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Eur J Hum Genet. 2019 Jun 23. doi: 10.1038/s41431-019-0455-9. [Epub ahead of print]

Sex specific associations in genome wide association analysis of renal cell carcinoma.

Author information

1
International Agency for Research on Cancer (IARC), Lyon, France.
2
Faculty of Medicine, School of Public Health, Imperial College London, London, UK.
3
Max Planck Institute for Demographic Research, Rostock, Germany.
4
Division of Cancer Epidemiology and Genetics, National Cancer Institute, National Institutes of Health, Department Health and Human Services, Bethesda, MD, USA.
5
Department of Epidemiology, Division of Cancer Prevention and Population Sciences, The University of Texas MD Anderson Cancer Center, Houston, TX, USA.
6
Department of Computational Biology, St. Jude Children's Research Hospital, Memphis, TN, USA.
7
Centre National de Recherche en Génomique Humaine, , Institut de biologie François Jacob, CEA, Evry, France.
8
Fondation Jean Dausset-Centre d'Etude du Polymorphisme Humain, Paris, France.
9
Center 'Bioengineering' of the Russian Academy of Sciences, Moscow, Russian Federation.
10
Kurchatov Scientific Center, Moscow, Russian Federation.
11
Institute of Pathology, Medical school of Belgrade, Belgrade, Serbia.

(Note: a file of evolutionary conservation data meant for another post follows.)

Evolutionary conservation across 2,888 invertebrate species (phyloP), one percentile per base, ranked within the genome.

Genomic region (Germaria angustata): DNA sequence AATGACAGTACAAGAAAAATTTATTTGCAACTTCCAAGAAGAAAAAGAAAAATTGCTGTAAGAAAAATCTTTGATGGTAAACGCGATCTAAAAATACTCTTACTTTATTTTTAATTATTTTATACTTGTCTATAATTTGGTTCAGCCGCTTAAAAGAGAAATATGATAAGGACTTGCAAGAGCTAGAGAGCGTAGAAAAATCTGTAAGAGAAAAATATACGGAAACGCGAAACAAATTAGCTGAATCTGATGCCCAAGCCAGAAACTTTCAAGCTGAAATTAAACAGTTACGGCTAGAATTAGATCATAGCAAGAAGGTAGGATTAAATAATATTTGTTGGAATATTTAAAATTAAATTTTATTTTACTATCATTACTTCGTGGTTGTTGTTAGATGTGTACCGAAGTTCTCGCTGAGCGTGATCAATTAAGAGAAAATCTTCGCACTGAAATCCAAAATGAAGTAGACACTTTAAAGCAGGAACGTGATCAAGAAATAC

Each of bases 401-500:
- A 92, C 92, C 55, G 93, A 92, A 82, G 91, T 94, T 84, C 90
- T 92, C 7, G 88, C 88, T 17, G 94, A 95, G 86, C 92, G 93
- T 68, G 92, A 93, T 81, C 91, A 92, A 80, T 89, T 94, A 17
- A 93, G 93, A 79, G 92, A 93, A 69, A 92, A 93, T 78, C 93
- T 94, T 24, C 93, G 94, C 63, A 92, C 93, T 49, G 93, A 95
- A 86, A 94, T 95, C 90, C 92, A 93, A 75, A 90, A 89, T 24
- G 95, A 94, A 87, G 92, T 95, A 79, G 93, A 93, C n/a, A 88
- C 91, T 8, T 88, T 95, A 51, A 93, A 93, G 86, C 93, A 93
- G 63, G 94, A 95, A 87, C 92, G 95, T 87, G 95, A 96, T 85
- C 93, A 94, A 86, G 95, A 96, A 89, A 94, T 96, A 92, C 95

12
Department of Urology, University Hospital "Dr D. Misovic" Clinical Center, Belgrade, Serbia.
13
Department of Cancer Epidemiology and Genetics, Masaryk Memorial Cancer Institute, Brno, Czech Republic.
14
2nd Faculty of Medicine, Institute of Public Health and Preventive Medicine, Charles University, Prague, Czech Republic.
15
Department of Preventive Medicine, Faculty of Medicine, Palacky University, Olomouc, Czech Republic.
16
Faculty of Health Sciences, Palacky University, Olomouc, Czech Republic.
17
National Institute of Public Health, Bucharest, Romania.
18
Carol Davila University of Medicine and Pharmacy, Th. Burghele Hospital, Bucharest, Romania.
19
Russian N.N. Blokhin Cancer Research Centre, Moscow, Russian Federation.
20
First Faculty of Medicine, Institute of Hygiene and Epidemiology, Charles University, Prague, Czech Republic.
21
International Hereditary Cancer Center, Department of Genetics and Pathology, Pomeranian Medical University, Szczecin, Poland.
22
Regional Authority of Public Health in BanskaBystrica, BanskaBystrica, Slovakia.
23
The M Sklodowska-Curie Cancer Center and Institute of Oncology, Warsaw, Poland.
24
National Public Health Institute, Budapest, Hungary.
25
Department of Epidemiology, Nofer Institute of Occupational Medicine, Lodz, Poland.
26
INSERM U946, Paris, France.
27
CNRS UMR8200, Institute Gustave Roussy, Villejuif, France.
28
Sorbonne Université, GRC no. 5, ONCOTYPE-URO, AP-HP, Tenon Hospital, Paris, France.
29
CeRePP, Paris, France.
30
Hellenic Health Foundation, Alexandroupoleos 23, Athens, 11527, Greece.
31
Department of Public Health, Section for Epidemiology, Aarhus University, Aarhus C, Denmark.
32
Dipartimento di Medicina Clinica e Chirurgia, Federico II University, Naples, Italy.
33
Department of Surgical and Perioperative Sciences, Urology and Andrology, Umeå University, Umeå, Sweden.
34
Cancer Epidemiology & Intelligence Division, Cancer Council of Victoria, 615 St Kilda Road, Melbourne, VIC, 3004, Australia.
35